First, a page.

Allegedly Sold Metals It Didn’t Own : Encinitas Firm Charged With Fraud
An Encinitas company that allegedly sold precious metals it didn’t own to hundreds of investors has been charged with fraud and violations of the federal Commodity Exchange Act.
James Timpson & Associates Inc. and its owner, James Timpson, were accused by the Commodities Futures Trading Commission of selling commodities futures contracts that weren’t registered with regulators.
According to documents unsealed in federal court Thursday, the firm promised investors “substantial profits” in a short period of time when, “in fact . . . customers seldom, if ever, earn a profitable return . . . and frequently lost part or all of their original investment.”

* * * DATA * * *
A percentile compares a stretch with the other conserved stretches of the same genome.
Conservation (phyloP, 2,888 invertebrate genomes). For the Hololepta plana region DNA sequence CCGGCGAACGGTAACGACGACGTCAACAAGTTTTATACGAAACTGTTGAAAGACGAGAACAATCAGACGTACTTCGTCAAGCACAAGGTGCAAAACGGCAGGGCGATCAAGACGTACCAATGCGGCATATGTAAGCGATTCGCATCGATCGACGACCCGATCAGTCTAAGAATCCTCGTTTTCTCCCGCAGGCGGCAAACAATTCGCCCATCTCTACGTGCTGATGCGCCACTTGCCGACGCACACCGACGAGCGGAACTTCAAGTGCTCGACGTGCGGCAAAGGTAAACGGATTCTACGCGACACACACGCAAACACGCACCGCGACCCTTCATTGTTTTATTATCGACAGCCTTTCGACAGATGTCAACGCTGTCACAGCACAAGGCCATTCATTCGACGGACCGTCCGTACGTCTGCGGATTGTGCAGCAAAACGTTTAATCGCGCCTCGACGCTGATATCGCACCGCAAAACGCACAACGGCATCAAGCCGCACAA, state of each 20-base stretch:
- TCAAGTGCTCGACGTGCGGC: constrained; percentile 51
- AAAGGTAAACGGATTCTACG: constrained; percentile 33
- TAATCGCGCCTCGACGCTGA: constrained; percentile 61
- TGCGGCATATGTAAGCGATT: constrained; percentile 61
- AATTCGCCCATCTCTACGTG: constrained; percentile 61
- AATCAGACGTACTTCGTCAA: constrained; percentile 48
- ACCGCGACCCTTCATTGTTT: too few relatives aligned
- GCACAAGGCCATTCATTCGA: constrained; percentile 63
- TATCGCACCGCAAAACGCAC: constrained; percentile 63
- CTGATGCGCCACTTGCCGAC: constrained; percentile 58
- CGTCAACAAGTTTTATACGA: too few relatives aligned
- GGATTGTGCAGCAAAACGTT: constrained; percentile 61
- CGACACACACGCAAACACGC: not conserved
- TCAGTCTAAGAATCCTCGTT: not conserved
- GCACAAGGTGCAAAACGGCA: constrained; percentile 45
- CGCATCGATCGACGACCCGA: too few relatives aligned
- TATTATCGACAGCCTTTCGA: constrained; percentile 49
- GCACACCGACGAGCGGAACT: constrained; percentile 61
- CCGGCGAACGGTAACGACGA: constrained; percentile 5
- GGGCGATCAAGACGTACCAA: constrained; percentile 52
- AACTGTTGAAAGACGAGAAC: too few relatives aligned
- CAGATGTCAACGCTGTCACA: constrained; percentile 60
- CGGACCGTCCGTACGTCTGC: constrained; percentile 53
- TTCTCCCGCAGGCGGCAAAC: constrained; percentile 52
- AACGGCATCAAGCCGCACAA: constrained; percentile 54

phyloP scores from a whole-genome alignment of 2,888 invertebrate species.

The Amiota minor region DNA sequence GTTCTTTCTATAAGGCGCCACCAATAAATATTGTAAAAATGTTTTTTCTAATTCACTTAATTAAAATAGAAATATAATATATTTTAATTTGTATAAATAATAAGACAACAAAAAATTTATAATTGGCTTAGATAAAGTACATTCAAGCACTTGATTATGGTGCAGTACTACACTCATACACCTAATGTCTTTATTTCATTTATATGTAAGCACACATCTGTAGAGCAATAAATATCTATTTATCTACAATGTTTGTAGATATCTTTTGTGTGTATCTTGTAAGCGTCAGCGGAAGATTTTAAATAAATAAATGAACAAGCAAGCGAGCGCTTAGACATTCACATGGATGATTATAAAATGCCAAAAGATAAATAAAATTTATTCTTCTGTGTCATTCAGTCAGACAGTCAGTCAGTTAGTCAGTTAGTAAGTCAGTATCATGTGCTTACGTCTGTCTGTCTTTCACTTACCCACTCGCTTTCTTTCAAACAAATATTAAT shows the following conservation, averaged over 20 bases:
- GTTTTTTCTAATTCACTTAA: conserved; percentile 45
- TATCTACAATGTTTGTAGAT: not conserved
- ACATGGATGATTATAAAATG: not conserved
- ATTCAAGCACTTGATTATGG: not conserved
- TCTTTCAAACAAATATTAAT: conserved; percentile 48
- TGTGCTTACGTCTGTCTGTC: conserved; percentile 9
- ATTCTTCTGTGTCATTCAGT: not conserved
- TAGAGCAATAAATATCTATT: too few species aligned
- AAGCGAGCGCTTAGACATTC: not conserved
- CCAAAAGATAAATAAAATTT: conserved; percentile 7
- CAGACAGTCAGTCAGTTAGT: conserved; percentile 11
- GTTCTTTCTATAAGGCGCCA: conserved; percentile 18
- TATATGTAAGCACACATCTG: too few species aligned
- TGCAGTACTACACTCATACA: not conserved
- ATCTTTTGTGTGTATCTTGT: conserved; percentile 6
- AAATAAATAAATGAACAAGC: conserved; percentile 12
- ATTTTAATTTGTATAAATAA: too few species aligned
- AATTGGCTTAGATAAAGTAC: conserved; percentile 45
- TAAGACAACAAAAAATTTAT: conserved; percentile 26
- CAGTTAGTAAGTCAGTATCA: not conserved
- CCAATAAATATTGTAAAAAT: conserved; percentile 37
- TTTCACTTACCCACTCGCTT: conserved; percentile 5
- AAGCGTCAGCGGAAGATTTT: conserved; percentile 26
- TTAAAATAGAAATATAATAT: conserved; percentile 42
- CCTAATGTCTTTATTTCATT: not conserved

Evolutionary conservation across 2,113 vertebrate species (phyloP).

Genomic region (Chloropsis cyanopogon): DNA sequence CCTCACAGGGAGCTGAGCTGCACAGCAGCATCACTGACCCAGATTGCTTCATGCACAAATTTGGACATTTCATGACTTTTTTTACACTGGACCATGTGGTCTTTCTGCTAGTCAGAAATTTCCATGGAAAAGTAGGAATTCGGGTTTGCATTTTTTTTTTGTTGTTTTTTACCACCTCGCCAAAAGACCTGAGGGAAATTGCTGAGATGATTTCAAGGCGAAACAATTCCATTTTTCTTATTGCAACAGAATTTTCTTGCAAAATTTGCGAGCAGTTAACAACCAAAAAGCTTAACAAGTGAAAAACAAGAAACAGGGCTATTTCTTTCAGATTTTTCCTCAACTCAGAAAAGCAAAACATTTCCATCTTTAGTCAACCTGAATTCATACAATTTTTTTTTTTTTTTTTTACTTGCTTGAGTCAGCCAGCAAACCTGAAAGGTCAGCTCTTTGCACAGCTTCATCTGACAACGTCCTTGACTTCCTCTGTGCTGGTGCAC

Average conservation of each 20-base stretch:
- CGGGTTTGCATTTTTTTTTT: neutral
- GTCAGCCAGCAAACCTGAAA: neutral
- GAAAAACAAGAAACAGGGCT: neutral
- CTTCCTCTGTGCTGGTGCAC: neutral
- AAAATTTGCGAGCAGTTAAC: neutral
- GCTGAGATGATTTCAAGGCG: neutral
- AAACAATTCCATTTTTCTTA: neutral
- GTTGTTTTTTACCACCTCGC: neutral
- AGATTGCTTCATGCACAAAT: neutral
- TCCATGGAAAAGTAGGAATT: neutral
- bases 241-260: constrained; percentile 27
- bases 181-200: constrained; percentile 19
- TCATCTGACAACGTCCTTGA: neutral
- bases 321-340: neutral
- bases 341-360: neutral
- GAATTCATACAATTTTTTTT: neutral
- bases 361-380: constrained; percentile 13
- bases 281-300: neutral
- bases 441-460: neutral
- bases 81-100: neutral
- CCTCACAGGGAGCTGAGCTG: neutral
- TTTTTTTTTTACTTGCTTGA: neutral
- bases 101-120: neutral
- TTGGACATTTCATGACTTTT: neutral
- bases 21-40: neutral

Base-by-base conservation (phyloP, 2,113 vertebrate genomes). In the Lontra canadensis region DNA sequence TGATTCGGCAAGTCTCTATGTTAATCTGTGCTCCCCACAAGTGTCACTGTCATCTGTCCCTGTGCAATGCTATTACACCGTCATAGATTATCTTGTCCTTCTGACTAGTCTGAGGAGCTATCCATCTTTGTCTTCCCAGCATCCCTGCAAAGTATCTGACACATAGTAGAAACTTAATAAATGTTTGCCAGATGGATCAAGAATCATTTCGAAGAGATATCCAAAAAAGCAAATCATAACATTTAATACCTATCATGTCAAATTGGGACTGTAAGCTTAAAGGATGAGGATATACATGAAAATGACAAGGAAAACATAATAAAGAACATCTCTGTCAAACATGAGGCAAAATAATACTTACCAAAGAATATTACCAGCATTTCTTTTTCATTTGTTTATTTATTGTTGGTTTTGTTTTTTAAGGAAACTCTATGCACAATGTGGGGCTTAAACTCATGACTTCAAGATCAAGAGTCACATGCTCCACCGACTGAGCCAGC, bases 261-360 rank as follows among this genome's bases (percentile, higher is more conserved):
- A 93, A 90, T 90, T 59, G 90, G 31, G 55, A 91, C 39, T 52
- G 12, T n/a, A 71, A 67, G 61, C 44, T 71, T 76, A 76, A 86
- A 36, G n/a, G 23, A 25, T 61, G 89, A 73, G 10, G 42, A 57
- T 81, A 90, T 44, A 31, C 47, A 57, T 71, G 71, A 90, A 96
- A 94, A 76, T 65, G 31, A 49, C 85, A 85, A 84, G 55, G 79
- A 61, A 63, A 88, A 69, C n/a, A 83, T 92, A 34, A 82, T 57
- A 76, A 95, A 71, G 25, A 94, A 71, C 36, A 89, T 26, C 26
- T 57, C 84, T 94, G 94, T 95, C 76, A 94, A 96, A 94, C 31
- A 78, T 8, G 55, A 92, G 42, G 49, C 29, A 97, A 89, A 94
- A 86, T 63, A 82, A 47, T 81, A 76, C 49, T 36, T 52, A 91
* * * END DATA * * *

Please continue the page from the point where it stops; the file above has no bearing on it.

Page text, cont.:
U.S. District Judge Howard Turrentine issued a temporary restraining order prohibiting the firm and Timpson from destroying, removing or altering its books and records. Turrentine also froze funds in at least two bank accounts belonging to the firm.
Timpson & Associates’ office is now empty, according to the documents.
On Tuesday, the leasing agent at Timpson & Associates’ building told FBI officials that several people had been seen removing furniture and “trash sacks full of unknown materials” from Timpson’s offices.
The materials were then loaded into trucks, according to the documents.
It remains uncertain how much money Timpson & Associates attracted because the company “wasn’t maintaining books and records,” according to Arthur J. Salzberg, regional counsel for the commission. He said the firm lured about 350 investors from Southern California and in several other states.
Salzberg has asked for a court-appointed receiver to take over the company. A hearing on the commission’s request is scheduled for Wednesday.